This manga by Urasawa is such a delight. Keaton is an Indiana Jones type character, but, wait for it, he is an insurance investigator! Ok before you stifle a yawn, the stuff he investigates is quite fascinating, and he’s armed with an archaeology education as well as his experience as a former member of the SAS! Such a great manga series.

The Song Poet – Kao Kalia Yang (my review)

I know I’ve talked about this book a lot, but it really deserves every mention (it still only has 152 ratings on Goodreads!). Go read it!

Genius – by Marc Bernardin, Adam Freeman (writer), Afua Richardson (artist)

Riveting and action-packed comic.

The Makioka Sisters – Junichiro Tanizaki, Edward G. Seidensticker (Translator) (my review)

Why haven’t more people read this Japanese classic? Go read it! And hey, if you’re doing the Read Harder challenge, it fits in the “classic by an author of colour” category!

Flight – Oona Frawley (my review)

This book only has 45 ratings on Goodreads! It is definitely deserving of a wider audience. Set in Ireland in 2004 as a referendum on citizenship approaches, Flight discusses among other things, immigration, citizenship, and is beautifully written.

Have you read any of these books? 

2016 releases I didn’t get to (but plan to)

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Top Ten 2016 Releases I Meant To Read But Didn’t Get To (But TOTALLY plan to)

 

Lab Girl – Hope Jahren

I really need to read more nonfiction and this one has been getting such great reviews from blogger/Litsy/Instagram friends. (I just downloaded the audiobook the other day!)

 

The Border of Paradise – Esme Weijun Wang

I bought this on a rare solo trip into the city in late spring, from the lovely Book Passage at the Ferry Building. I was in the city to pick up my passport, and I had been determined to buy myself a book. I’m not sure why I was looking in the “w” shelves but when I saw this book, I had to buy it, even though I hadn’t heard of it or its author. I sat on a bench, a view of the Bay Bridge, a ridiculously expensive and tiny (but SO good) hot mocha in hand, the glorious California sun shining down. A group of elementary school kids sat at the benches nearby, behaving, eating their lunch, probably on the way to or from the nearby Exploratorium.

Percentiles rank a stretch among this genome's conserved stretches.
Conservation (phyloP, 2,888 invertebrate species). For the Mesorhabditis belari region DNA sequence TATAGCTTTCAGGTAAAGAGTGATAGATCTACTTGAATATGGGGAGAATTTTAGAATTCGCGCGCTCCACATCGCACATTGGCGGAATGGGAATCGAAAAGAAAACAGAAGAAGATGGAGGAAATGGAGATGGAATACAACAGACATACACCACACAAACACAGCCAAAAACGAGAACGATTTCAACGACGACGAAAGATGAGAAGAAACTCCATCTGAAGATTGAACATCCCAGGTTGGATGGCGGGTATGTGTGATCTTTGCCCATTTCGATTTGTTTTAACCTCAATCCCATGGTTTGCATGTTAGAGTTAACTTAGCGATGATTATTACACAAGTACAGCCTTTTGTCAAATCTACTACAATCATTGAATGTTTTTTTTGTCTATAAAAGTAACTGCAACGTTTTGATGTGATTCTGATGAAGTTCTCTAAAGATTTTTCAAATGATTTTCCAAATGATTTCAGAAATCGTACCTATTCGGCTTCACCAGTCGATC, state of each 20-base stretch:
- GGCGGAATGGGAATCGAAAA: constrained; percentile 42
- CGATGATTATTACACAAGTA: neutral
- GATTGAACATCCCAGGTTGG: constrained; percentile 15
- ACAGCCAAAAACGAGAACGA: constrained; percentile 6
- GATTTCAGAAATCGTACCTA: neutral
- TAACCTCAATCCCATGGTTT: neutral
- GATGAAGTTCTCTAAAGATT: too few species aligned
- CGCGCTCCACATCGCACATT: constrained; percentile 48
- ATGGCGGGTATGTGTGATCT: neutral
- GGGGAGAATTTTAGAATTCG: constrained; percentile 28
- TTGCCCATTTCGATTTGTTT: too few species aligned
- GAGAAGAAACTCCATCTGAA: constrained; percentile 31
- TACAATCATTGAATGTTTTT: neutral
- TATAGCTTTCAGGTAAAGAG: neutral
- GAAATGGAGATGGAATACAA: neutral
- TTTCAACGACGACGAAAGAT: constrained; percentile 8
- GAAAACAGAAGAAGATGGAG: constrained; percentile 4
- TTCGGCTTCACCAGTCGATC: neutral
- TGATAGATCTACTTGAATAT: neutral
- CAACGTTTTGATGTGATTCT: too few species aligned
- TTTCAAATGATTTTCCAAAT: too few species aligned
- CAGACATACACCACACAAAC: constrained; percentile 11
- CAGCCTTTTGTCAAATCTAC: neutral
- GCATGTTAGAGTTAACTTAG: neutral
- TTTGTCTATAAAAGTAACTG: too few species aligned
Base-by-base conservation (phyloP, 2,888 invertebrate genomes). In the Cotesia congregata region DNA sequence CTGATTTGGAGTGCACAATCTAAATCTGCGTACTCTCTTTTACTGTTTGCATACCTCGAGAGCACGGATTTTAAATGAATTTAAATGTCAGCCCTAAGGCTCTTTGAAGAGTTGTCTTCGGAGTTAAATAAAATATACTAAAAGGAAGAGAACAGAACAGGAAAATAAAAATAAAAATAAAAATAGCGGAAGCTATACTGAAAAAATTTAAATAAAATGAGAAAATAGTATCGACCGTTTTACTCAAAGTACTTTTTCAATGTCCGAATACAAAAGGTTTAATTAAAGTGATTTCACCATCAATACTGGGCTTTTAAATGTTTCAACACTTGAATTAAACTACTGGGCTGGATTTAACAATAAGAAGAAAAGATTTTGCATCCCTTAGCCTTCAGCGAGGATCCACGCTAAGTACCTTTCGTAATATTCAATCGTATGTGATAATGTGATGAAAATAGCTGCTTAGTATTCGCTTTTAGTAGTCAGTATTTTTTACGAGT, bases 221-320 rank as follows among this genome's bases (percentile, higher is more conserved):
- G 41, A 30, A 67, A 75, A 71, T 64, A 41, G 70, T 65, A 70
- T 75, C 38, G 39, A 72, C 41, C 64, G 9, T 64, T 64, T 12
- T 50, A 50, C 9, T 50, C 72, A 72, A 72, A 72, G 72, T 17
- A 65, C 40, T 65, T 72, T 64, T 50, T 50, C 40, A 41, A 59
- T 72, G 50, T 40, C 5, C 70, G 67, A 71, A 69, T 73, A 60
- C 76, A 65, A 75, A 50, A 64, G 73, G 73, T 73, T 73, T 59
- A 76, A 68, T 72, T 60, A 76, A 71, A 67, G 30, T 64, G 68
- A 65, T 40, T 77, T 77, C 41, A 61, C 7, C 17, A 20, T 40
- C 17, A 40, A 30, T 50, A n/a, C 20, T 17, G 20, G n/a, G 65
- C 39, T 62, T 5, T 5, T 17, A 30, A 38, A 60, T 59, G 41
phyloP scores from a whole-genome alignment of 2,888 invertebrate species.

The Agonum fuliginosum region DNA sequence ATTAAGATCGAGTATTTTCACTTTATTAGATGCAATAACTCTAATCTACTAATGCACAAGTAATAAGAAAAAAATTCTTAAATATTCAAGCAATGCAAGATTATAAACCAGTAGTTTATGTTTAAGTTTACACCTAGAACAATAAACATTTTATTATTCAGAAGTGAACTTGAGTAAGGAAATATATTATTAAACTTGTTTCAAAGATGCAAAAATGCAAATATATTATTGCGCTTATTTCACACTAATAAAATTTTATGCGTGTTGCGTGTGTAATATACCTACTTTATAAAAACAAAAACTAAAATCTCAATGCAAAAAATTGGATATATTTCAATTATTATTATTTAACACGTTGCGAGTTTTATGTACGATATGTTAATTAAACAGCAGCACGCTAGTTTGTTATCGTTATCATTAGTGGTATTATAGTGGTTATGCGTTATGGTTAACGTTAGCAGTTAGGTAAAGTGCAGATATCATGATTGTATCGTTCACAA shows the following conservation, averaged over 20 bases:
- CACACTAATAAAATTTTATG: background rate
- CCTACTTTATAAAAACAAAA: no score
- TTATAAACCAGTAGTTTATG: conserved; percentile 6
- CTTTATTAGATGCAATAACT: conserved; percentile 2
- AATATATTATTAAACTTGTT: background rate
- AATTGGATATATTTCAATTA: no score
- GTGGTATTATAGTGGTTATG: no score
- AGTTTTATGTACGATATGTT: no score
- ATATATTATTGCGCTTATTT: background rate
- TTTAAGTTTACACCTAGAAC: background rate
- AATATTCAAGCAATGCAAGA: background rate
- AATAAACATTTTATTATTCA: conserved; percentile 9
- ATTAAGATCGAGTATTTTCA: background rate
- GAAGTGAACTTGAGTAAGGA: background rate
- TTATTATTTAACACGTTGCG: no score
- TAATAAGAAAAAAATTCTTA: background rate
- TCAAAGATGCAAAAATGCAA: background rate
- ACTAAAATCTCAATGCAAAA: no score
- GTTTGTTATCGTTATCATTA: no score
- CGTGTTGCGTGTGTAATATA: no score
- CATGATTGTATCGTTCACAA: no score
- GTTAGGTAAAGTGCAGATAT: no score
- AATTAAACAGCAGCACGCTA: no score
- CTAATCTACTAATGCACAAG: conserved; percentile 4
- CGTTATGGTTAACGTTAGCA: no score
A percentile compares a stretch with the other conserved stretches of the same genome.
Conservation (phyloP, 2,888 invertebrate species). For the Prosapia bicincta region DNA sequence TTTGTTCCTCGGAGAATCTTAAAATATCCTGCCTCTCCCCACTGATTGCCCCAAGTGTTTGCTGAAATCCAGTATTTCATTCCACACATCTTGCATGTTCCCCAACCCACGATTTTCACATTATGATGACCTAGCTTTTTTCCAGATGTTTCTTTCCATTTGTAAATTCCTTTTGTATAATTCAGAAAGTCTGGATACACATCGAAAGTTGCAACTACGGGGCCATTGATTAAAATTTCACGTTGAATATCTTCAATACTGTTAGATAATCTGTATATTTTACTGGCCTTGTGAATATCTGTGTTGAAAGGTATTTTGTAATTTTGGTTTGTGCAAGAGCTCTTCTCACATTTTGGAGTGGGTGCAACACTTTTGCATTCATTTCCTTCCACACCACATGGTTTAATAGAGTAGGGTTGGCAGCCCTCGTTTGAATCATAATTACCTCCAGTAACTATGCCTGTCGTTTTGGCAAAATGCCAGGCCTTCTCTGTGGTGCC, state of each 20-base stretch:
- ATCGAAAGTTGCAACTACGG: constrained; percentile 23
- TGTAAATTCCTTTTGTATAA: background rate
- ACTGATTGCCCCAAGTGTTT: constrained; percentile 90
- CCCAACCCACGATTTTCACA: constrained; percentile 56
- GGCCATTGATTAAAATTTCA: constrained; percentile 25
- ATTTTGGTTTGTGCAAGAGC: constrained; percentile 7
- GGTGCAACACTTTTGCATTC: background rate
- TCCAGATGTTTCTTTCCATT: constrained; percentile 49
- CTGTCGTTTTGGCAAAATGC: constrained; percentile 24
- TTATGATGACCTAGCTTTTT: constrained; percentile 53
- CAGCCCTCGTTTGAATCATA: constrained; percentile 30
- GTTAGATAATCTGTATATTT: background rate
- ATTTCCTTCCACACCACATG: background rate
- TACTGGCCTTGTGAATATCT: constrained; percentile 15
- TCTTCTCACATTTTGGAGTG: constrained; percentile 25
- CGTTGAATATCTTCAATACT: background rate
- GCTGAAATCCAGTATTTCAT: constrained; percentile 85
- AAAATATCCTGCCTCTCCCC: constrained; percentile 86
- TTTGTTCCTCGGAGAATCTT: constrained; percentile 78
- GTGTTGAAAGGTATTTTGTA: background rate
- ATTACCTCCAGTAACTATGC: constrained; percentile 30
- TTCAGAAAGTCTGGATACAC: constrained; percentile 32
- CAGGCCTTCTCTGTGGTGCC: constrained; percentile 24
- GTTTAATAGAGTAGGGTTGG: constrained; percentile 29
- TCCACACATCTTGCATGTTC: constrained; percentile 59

Grief is the Thing with Feathers – Max Porter

Part of me is always apprehensive about reading a story about loss. I mean, it’s got the word ‘grief’ in the title. As its very first word. So that’s like a warning right there. But hey give me a cover with greys and yellows and that just reels me in.

Sweetbitter – Stephanie Danler

One of my friends really liked this book so I’m curious. Plus it’s got a restaurant industry setting. And I’m a sucker for foodie books.

The Queen of the Night – Alexander Chee

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Because Liberty said so.

The Mothers – Brit Bennett

Another one I already own! Seriously what is up with that…

 

The Underground Railroad – Colson Whitehead

Because it’s won the hearts of many critics

The Fire This Time: A New Generation Speaks about Race – Jesmyn Ward (ed)

Because in today’s world, this is more important than ever.

In the Country We Love – Diane Guerrero

Another book that is an important one for these tough times ahead.

 

The Obelisk Gate – NK Jemisin

I think I keep hesitating about this one because it’s part of a trilogy and I’m thinking, should I just wait for the third book to come out so I can read it all at one go?

 

Ahhhh…there were so many 2016 books that I never got to! I hope to read these too and not get distracted by the shiny new 2017 publications!

Here Comes the Sun – Nicole Dennis-Benn

Eleven Hours – Pamela Erens

The Art of Waiting – Belle Boggs

Evicted:  Poverty and Profit in the American City – Matthew Desmond

Diverse and speculative fiction debuts I’m looking forward to!

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Top Ten 2017 Debuts I’m Excited For 

(links are to Goodreads)

Temporary People – Deepak Unnikrishnan

Combining the irrepressible linguistic invention of Salman Rushdie and the satirical vision of George Saunders, Unnikrishnan presents twenty-eight linked stories that careen from construction workers who shapeshift into luggage and escape a labor camp, to a woman who stitches back together the bodies of those who’ve fallen from buildings in progress, to a man who grows ideal workers designed to live twelve years and then perish—until they don’t, and found a rebel community in the desert. With this polyphony, Unnikrishnan brilliantly maps a new, unruly global English. Giving substance and identity to the anonymous workers of the Gulf, he highlights the disturbing ways in which “progress” on a global scale is bound up with dehumanization.

The Leavers –  Lisa Ko

Set in New York and China, The Leavers is a vivid and moving examination of borders and belonging. It’s the story of how one boy comes into his own when everything he’s loved has been taken away–and how a mother learns to live with the mistakes of her past.

The Best We Could Do – Thi Bui

An intimate and poignant graphic novel portraying one family’s journey from war-torn Vietnam, from debut author Thi Bui.